This centre and the one Apple proposed in Athenry would put a huge stress on our creaking electricity infrastructure which of course the government would have to invest greatly in to rectify in order to accommodate these parasites, at a cost to the public.

Add to this the fact that it would not employ very many people and that it would be used to launder more of the taxes of large US MNC through our GDP grossly inflating it even more, thus affecting our payments to the EU.

Then add to this the increased power usage and the knock on effect of our green electricity obligations and climate change obligations and the various increased fines for not meeting these obligations and it is clear that this kind of project is actually a liability on our balance sheet which is why they need to trick thick paddies into taking it. All the valuable well paid "knowledge economy" employment and IT research and development jobs are earmarked for elsewhere not here of course.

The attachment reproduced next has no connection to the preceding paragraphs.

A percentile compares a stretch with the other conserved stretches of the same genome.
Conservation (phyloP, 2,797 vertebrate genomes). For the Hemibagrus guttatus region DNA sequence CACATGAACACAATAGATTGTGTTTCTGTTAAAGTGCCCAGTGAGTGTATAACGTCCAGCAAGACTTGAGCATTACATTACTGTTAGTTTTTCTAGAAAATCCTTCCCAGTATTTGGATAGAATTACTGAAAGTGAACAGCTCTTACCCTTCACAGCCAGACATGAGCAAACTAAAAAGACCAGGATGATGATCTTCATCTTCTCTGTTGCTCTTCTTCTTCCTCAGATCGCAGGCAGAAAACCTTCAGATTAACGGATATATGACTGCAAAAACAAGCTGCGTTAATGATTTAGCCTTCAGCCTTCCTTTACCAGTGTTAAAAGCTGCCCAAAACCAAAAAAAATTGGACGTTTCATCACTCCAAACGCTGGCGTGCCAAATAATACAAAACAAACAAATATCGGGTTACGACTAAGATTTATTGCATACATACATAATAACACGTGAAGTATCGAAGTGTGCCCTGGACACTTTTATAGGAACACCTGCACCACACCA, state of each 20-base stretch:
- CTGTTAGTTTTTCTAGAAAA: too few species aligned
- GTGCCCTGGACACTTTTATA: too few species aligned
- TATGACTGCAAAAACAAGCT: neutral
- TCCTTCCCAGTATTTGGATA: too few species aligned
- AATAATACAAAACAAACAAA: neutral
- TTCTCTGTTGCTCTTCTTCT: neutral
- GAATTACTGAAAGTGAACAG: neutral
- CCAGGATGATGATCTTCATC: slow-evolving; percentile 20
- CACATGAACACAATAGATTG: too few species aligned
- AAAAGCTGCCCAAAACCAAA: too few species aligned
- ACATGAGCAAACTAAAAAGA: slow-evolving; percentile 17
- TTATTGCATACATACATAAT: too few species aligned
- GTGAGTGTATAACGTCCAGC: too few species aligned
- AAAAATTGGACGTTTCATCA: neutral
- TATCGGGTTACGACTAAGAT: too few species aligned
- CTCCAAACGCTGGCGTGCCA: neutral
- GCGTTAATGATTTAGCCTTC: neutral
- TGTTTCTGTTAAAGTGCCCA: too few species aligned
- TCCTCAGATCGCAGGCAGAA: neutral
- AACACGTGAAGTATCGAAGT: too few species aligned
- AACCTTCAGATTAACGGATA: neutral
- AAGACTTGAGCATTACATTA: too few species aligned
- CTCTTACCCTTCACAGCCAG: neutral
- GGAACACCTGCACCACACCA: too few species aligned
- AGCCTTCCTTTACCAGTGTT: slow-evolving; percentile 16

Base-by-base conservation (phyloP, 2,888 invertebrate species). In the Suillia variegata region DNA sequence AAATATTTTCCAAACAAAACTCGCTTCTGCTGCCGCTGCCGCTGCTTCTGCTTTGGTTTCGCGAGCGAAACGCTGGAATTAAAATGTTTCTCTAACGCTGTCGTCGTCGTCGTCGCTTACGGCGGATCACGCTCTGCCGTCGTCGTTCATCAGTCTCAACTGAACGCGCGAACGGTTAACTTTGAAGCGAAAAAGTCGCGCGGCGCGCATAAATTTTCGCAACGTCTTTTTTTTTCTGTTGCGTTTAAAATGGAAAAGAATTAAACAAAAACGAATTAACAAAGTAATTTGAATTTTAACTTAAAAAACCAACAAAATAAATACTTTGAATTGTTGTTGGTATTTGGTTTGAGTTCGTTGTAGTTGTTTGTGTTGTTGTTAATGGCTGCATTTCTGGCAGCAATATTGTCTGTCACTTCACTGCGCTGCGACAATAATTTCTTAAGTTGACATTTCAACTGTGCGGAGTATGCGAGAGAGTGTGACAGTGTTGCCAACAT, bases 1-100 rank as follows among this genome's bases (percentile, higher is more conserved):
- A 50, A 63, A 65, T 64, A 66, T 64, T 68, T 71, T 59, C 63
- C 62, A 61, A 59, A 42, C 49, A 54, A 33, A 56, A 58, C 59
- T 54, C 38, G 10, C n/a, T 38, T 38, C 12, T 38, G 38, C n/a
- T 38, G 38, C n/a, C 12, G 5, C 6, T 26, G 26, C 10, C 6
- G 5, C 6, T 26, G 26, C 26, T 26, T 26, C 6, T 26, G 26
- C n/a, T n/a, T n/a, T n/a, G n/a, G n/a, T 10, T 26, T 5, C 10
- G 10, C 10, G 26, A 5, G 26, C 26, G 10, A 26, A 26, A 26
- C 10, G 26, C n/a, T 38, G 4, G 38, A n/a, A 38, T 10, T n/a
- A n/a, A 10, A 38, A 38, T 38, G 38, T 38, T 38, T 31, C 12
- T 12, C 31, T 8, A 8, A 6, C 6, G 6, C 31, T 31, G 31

It should be called scAmazon!

Crypto currency mining is another one that needs cool climates and huge amounts of energy. Now that these miners are being kicked out of real countries like China, they are looking for rogue states like the 26 county free state to host them.
 

GodsDog

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Crypto currency mining is another one that needs cool climates and huge amounts of energy. Now that these miners are being kicked out of real countries like China, they are looking for rogue states like the 26 county free state to host them.
Iceland would seem like the perfect place for such things as data centres and crypto mining, given the relative abundance of free geothermal energy. But the people of Iceland are not fools like the Irish, and would demand a fair cut and fair taxes to be paid. So the predators are eyeing up Ireland, land of the green drunken fools who readily hand away their country to foreign crooks.

Thing is, crypto mining demands very cheap or even free electricity to make a decent profit. But have you looked at your bill lately? We have ridiculous electricity costs, probably the highest standing charges in europe and we even get charged extra for NOT using enough electricity. They do this while crowing about carbon footprints in the same bill!.